The Art of Being Sick

I should have realised that this was coming.  There were warning signs after all.  The hot days had become merely pleasant and the light breeze had become blustery. A couple of nights ago I was woken by a storm that came crashing over The Village and when I awoke the next morning could see the light scattering of snow that announced the change of season.

Yes, I should have realised that this was coming but I didn’t . . . and now . . . it’s too late!  I am sick and I am grouchy.  I have lost my voice and I have a runny nose.  My throat hurts and my headaches.  I have chills and they are multiplying (although I am yet to lose control).  I have named this concoction of evil – the Turkish Lurgy.  I have it and I am crabby. The Turkish Lurgy is ravaging my body and I am certain that I will never recover.

“Nasilsin?”  How am I?

Well, frankly I am shit!  I look like shit and I feel like shit!

Normally in Australia, I would fight through the shit (sick).  I would soldier on with Codral and go to work, drop Daughter off at school and get on with life (spreading germs as I go).  Now, in The Village, I have reverted to my alternative personality known by many as Princess Janey.  This particular personality rarely presents herself these days however if she does make an appearance people shake in their boots and run for the hills.  Daughter has lived through Princess Janey before so has sensibly decided to ignore me and went to her cousin’s house.  Hurley is sneaking around for fear of upsetting the person who feeds him and even Kedi has retreated to hiding in my wardrobe while I recuperate.

I am currently in bed surrounded by tissues and propped up by pillows.  The Turk’s mother has taken over my house and is whispering demands to family members who scuttle off to carry out her instructions post haste.  I can hear the sounds of my vacuum humming, my washing machine washing and I can detect (even with my stuffy nose) the distinct smell of chicken soup simmering on my cooktop.  Unfortunately, I am finding it increasingly difficult to be gracious, surrounded by all the kindness and it is just making Princess Janey even more grumpy.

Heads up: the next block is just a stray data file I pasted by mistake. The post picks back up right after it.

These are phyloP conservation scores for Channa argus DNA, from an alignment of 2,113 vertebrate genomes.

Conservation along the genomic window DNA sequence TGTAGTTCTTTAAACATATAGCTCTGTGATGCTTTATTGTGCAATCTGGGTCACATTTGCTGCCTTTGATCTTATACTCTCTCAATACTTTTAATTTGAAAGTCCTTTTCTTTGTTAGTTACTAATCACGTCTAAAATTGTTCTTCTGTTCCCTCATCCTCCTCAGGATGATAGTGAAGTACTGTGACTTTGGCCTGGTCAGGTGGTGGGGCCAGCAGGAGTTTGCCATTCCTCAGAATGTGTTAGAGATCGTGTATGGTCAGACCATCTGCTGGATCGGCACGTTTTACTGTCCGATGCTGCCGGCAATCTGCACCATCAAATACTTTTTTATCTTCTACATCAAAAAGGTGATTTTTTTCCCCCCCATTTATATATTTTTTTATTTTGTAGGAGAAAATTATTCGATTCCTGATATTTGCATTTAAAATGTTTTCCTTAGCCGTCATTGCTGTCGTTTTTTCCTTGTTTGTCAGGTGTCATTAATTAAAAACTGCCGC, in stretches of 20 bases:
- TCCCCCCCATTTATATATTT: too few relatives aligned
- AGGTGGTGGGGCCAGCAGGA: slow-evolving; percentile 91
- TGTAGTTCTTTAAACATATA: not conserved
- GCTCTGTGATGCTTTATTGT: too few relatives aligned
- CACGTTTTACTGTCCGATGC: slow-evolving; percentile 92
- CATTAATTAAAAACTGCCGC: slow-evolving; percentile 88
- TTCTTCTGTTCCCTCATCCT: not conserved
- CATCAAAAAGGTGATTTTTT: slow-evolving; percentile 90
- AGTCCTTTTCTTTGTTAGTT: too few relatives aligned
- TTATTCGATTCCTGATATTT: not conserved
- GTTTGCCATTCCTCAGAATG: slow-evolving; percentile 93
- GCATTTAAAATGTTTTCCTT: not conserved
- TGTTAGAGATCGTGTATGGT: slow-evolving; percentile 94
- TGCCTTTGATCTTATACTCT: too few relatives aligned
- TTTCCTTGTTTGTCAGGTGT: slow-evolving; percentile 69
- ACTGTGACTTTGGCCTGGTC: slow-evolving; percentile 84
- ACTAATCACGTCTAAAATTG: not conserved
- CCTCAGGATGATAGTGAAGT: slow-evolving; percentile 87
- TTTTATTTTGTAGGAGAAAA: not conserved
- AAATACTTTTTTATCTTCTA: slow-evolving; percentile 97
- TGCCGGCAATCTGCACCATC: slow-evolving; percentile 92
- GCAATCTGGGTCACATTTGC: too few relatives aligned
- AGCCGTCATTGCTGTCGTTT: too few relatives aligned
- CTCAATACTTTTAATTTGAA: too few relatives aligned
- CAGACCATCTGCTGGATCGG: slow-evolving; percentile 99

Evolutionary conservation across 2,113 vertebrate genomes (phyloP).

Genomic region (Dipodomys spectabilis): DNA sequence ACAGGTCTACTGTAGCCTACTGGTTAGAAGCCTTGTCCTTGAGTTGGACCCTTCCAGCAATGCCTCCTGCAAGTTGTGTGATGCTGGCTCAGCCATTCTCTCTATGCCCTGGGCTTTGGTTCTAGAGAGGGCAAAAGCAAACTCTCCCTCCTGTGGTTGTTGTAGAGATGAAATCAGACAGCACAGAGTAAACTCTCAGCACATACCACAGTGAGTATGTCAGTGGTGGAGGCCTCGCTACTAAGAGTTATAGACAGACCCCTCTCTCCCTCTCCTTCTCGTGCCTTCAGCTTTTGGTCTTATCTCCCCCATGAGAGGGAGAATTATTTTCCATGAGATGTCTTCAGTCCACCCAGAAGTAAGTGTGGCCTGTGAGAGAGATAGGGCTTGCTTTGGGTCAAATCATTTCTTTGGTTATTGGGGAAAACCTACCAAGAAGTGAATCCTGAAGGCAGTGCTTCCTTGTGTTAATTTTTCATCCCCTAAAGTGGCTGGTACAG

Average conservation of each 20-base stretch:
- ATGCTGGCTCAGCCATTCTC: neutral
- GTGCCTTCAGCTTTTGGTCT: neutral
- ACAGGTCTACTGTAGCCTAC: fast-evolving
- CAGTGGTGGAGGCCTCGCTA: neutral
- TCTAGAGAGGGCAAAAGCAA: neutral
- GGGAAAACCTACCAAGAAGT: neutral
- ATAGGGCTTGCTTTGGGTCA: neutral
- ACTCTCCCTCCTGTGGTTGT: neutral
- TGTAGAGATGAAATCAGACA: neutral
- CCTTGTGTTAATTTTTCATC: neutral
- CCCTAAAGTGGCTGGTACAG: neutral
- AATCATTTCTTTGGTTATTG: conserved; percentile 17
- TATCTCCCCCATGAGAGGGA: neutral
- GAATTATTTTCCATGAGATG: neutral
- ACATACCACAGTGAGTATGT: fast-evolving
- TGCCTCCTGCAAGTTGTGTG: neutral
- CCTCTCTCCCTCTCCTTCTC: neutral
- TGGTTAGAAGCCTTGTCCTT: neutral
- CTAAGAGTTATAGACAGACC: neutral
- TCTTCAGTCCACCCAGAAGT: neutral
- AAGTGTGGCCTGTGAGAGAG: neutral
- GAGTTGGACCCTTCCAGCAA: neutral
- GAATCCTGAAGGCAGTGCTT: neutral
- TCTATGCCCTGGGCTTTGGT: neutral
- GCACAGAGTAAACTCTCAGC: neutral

I spoke with The Turk on the telephone, “I just want to be left alone”.  “No darling, they do this because they love you.  It is the Turkish way.”

Hmph!  And so I push Princess Janey back into the recess of my mind and I smile at my mother in law when a tray is placed on my lap.  I smile at my sister in law when she hands me some Turkish syrup with instructions to take it 3 times a day.  I smile at everyone who pops in to ask me Nasilsin? and I am thankful that they do not know the word “shit”.

I think I will throw my duvet over my head and hide under here until they leave.


Why didn’t I realise this was coming?

3 thoughts on “The Art of Being Sick

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